Recently, the morphology and physiology of MSC isolated from bone marrow have been evaluated in different canine breeds (Border Collie, German Shepherd, Labrador, Golden Retriever, and the Hovawart) [89]. Proliferative capacity-based analyses, senescence, cell lines in vitro differentiation, and phenotypic characterization showed that the behavior of MSC was quite similar in all races tested, albeit with some particularities (e.g., Border Collie is a breed that has cells with greater capacity for cell division and osteogenic differentiation; Shepherd, Labrador, and Golden had higher percentage of senescent cells; etc.). Thus, regardless of some variations, the MSC were isolated from the bone marrow and established in culture, where all the analyzed breeds were able to be expanded in vitro, showing potential for proliferation and differentiation, and thereby becoming eligible for cell therapies.

As seen for the equines, the potential clinical use of adult stem cells aroused commercial interest from several companies, where the purified cells have been even tested in research protocols for treatment of canine bone arthritis. Thus, it is in the orthopedic treatment of dogs that the bone marrow mononuclear cells have been more concerned as therapeutic method [12]. It is understood that these cells are able to recruit other stem cells and the immune system cells, thus inducing homing in vivo [90]. The bone marrow cells have high affinity for the injured tissue and, considering its potential in repairing injuries, are able to regenerate damaged structures in the joints, ligaments, menisci, and cross-like lesions of the cartilage, in a process quite similar to those that occur in horses and other animals [91].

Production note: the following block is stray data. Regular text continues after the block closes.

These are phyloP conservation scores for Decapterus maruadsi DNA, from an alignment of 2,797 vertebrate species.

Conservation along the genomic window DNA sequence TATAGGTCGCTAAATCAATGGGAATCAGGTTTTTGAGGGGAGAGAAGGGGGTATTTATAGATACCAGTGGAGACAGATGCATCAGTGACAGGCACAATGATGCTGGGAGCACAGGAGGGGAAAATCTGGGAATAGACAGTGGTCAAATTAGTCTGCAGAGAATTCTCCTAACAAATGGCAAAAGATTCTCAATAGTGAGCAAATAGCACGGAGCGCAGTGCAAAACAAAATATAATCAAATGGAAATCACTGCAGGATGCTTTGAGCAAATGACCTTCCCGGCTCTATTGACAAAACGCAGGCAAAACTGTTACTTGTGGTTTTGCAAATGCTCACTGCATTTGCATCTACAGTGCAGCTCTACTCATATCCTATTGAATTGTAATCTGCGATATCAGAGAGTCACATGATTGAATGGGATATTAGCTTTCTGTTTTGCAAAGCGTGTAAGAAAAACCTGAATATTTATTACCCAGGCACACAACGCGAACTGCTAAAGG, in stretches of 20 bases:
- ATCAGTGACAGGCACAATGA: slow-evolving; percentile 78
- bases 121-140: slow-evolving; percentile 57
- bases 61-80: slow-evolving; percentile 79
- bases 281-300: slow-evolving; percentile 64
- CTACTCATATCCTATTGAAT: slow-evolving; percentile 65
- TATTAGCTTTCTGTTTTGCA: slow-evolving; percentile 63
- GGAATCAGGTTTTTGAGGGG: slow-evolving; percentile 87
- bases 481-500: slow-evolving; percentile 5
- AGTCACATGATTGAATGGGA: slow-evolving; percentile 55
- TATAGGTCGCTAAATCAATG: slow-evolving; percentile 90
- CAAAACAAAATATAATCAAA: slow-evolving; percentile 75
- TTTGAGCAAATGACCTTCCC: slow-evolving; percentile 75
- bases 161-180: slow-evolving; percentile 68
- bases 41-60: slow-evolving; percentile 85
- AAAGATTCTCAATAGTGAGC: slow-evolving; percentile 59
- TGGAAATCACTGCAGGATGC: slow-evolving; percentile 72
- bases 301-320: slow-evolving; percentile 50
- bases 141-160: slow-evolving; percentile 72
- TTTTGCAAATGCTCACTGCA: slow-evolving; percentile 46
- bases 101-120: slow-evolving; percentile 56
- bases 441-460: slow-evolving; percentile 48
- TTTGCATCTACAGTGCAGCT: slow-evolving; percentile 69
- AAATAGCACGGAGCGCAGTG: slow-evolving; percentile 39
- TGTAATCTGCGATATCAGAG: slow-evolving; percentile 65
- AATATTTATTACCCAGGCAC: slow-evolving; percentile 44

Despite the benefits obtained with the use of cells isolated from peripheral blood, depending on the animal state of health and age, the response of these cells can be weaker in relation to other cell types such as the MSC. Nevertheless, older dogs present common problems involving the circulatory system. Hulanicka et al. analyzed the transcriptional profile of nuclear cells isolated from the peripheral blood of dogs with heart failure and found that these cells exhibit altered expression of molecules—potentially inductors of pathological processes [92]. An example was about MMPs, whose erroneous activation can lead to improper extracellular matrix remodeling. On the other hand, the use of bone marrow stem cells and progenitor cells for dogs with heart diseases is promising, due to protocol safety and feasibility of application, which may be done by intracoronary infusion [93].